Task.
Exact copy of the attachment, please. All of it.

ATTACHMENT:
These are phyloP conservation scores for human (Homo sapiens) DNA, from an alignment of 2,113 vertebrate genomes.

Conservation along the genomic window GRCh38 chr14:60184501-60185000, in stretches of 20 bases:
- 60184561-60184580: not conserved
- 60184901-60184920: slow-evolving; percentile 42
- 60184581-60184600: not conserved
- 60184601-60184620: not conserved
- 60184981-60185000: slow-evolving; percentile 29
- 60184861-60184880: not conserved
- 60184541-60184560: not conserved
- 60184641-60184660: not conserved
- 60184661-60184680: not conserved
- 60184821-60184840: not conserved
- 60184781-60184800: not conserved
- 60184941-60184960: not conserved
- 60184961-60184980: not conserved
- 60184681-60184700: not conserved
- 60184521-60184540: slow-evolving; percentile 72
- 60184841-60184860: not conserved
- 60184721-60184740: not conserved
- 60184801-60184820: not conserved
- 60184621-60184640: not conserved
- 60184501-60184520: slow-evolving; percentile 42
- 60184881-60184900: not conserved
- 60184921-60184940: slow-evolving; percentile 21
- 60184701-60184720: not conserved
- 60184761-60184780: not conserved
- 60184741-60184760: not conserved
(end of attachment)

These are phyloP conservation scores for human (Homo sapiens) DNA, from an alignment of 2,113 vertebrate genomes.

Conservation along the genomic window GRCh38 chr14:60184501-60185000, in stretches of 20 bases:
- 60184561-60184580: not conserved
- 60184901-60184920: slow-evolving; percentile 42
- 60184581-60184600: not conserved
- 60184601-60184620: not conserved
- 60184981-60185000: slow-evolving; percentile 29
- 60184861-60184880: not conserved
- 60184541-60184560: not conserved
- 60184641-60184660: not conserved
- 60184661-60184680: not conserved
- 60184821-60184840: not conserved
- 60184781-60184800: not conserved
- 60184941-60184960: not conserved
- 60184961-60184980: not conserved
- 60184681-60184700: not conserved
- 60184521-60184540: slow-evolving; percentile 72
- 60184841-60184860: not conserved
- 60184721-60184740: not conserved
- 60184801-60184820: not conserved
- 60184621-60184640: not conserved
- 60184501-60184520: slow-evolving; percentile 42
- 60184881-60184900: not conserved
- 60184921-60184940: slow-evolving; percentile 21
- 60184701-60184720: not conserved
- 60184761-60184780: not conserved
- 60184741-60184760: not conserved